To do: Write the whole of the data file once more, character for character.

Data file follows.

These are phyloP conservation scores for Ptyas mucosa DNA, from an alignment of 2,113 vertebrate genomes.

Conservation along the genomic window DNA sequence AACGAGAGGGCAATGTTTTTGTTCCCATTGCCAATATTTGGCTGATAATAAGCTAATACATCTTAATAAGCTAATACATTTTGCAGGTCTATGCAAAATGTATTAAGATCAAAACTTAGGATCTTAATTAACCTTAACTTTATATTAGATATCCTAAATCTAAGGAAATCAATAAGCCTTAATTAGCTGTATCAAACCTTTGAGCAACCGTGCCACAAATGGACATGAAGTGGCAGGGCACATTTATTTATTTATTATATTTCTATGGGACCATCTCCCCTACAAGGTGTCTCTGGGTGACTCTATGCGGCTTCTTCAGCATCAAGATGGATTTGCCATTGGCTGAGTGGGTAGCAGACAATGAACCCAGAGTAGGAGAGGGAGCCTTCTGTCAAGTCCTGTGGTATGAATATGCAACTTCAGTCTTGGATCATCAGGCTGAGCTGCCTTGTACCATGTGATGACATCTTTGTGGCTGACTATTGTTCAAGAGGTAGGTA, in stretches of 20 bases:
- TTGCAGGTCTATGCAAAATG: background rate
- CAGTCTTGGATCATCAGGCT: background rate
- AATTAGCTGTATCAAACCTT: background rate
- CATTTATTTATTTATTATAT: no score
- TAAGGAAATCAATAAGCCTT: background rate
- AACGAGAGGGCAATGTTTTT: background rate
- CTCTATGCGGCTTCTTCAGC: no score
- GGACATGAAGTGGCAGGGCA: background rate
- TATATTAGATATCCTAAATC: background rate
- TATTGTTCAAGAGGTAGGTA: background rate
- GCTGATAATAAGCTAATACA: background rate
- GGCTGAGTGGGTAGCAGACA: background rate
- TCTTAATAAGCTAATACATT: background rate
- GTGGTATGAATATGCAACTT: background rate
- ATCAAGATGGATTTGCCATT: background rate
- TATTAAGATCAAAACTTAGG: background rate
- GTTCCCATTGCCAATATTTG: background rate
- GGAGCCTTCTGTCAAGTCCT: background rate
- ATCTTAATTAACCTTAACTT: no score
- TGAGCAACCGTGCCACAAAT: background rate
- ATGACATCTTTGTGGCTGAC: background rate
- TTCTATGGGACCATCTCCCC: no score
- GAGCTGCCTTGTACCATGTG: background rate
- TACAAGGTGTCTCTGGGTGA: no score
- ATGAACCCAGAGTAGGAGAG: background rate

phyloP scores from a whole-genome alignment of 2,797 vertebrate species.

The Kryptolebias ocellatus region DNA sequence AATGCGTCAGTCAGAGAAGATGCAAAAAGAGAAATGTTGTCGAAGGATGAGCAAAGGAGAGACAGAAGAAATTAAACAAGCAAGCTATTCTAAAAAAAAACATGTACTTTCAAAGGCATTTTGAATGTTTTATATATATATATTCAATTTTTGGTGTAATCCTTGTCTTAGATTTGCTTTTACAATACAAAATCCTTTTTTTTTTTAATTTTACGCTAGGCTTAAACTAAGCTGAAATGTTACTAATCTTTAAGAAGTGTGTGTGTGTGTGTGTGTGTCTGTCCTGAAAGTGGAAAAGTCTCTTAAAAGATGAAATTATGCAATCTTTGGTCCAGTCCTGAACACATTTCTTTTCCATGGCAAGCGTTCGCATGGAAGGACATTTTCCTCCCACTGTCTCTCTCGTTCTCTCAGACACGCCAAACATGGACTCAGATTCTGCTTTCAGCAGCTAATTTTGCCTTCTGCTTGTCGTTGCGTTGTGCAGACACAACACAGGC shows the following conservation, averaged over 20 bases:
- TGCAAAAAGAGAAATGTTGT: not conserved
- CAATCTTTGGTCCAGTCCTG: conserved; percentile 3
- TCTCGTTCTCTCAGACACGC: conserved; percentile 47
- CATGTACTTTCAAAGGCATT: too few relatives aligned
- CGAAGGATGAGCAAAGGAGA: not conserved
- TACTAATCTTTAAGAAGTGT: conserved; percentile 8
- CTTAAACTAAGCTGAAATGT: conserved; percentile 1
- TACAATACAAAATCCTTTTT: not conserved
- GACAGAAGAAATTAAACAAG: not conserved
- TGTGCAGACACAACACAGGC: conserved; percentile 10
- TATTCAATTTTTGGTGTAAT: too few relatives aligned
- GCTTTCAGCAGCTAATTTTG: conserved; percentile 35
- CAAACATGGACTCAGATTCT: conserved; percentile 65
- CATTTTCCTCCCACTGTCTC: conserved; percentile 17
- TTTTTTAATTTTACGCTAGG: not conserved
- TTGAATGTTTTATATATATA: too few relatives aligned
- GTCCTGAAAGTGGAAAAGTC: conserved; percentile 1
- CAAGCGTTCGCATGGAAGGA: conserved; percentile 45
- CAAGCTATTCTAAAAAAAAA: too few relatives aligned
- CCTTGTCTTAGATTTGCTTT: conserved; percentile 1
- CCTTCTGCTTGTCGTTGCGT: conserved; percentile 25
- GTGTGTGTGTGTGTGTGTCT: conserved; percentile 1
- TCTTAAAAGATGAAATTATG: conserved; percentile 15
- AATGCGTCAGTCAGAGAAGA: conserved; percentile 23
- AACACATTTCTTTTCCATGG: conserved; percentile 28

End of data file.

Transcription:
These are phyloP conservation scores for Ptyas mucosa DNA, from an alignment of 2,113 vertebrate genomes.

Conservation along the genomic window DNA sequence AACGAGAGGGCAATGTTTTTGTTCCCATTGCCAATATTTGGCTGATAATAAGCTAATACATCTTAATAAGCTAATACATTTTGCAGGTCTATGCAAAATGTATTAAGATCAAAACTTAGGATCTTAATTAACCTTAACTTTATATTAGATATCCTAAATCTAAGGAAATCAATAAGCCTTAATTAGCTGTATCAAACCTTTGAGCAACCGTGCCACAAATGGACATGAAGTGGCAGGGCACATTTATTTATTTATTATATTTCTATGGGACCATCTCCCCTACAAGGTGTCTCTGGGTGACTCTATGCGGCTTCTTCAGCATCAAGATGGATTTGCCATTGGCTGAGTGGGTAGCAGACAATGAACCCAGAGTAGGAGAGGGAGCCTTCTGTCAAGTCCTGTGGTATGAATATGCAACTTCAGTCTTGGATCATCAGGCTGAGCTGCCTTGTACCATGTGATGACATCTTTGTGGCTGACTATTGTTCAAGAGGTAGGTA, in stretches of 20 bases:
- TTGCAGGTCTATGCAAAATG: background rate
- CAGTCTTGGATCATCAGGCT: background rate
- AATTAGCTGTATCAAACCTT: background rate
- CATTTATTTATTTATTATAT: no score
- TAAGGAAATCAATAAGCCTT: background rate
- AACGAGAGGGCAATGTTTTT: background rate
- CTCTATGCGGCTTCTTCAGC: no score
- GGACATGAAGTGGCAGGGCA: background rate
- TATATTAGATATCCTAAATC: background rate
- TATTGTTCAAGAGGTAGGTA: background rate
- GCTGATAATAAGCTAATACA: background rate
- GGCTGAGTGGGTAGCAGACA: background rate
- TCTTAATAAGCTAATACATT: background rate
- GTGGTATGAATATGCAACTT: background rate
- ATCAAGATGGATTTGCCATT: background rate
- TATTAAGATCAAAACTTAGG: background rate
- GTTCCCATTGCCAATATTTG: background rate
- GGAGCCTTCTGTCAAGTCCT: background rate
- ATCTTAATTAACCTTAACTT: no score
- TGAGCAACCGTGCCACAAAT: background rate
- ATGACATCTTTGTGGCTGAC: background rate
- TTCTATGGGACCATCTCCCC: no score
- GAGCTGCCTTGTACCATGTG: background rate
- TACAAGGTGTCTCTGGGTGA: no score
- ATGAACCCAGAGTAGGAGAG: background rate

phyloP scores from a whole-genome alignment of 2,797 vertebrate species.

The Kryptolebias ocellatus region DNA sequence AATGCGTCAGTCAGAGAAGATGCAAAAAGAGAAATGTTGTCGAAGGATGAGCAAAGGAGAGACAGAAGAAATTAAACAAGCAAGCTATTCTAAAAAAAAACATGTACTTTCAAAGGCATTTTGAATGTTTTATATATATATATTCAATTTTTGGTGTAATCCTTGTCTTAGATTTGCTTTTACAATACAAAATCCTTTTTTTTTTTAATTTTACGCTAGGCTTAAACTAAGCTGAAATGTTACTAATCTTTAAGAAGTGTGTGTGTGTGTGTGTGTGTCTGTCCTGAAAGTGGAAAAGTCTCTTAAAAGATGAAATTATGCAATCTTTGGTCCAGTCCTGAACACATTTCTTTTCCATGGCAAGCGTTCGCATGGAAGGACATTTTCCTCCCACTGTCTCTCTCGTTCTCTCAGACACGCCAAACATGGACTCAGATTCTGCTTTCAGCAGCTAATTTTGCCTTCTGCTTGTCGTTGCGTTGTGCAGACACAACACAGGC shows the following conservation, averaged over 20 bases:
- TGCAAAAAGAGAAATGTTGT: not conserved
- CAATCTTTGGTCCAGTCCTG: conserved; percentile 3
- TCTCGTTCTCTCAGACACGC: conserved; percentile 47
- CATGTACTTTCAAAGGCATT: too few relatives aligned
- CGAAGGATGAGCAAAGGAGA: not conserved
- TACTAATCTTTAAGAAGTGT: conserved; percentile 8
- CTTAAACTAAGCTGAAATGT: conserved; percentile 1
- TACAATACAAAATCCTTTTT: not conserved
- GACAGAAGAAATTAAACAAG: not conserved
- TGTGCAGACACAACACAGGC: conserved; percentile 10
- TATTCAATTTTTGGTGTAAT: too few relatives aligned
- GCTTTCAGCAGCTAATTTTG: conserved; percentile 35
- CAAACATGGACTCAGATTCT: conserved; percentile 65
- CATTTTCCTCCCACTGTCTC: conserved; percentile 17
- TTTTTTAATTTTACGCTAGG: not conserved
- TTGAATGTTTTATATATATA: too few relatives aligned
- GTCCTGAAAGTGGAAAAGTC: conserved; percentile 1
- CAAGCGTTCGCATGGAAGGA: conserved; percentile 45
- CAAGCTATTCTAAAAAAAAA: too few relatives aligned
- CCTTGTCTTAGATTTGCTTT: conserved; percentile 1
- CCTTCTGCTTGTCGTTGCGT: conserved; percentile 25
- GTGTGTGTGTGTGTGTGTCT: conserved; percentile 1
- TCTTAAAAGATGAAATTATG: conserved; percentile 15
- AATGCGTCAGTCAGAGAAGA: conserved; percentile 23
- AACACATTTCTTTTCCATGG: conserved; percentile 28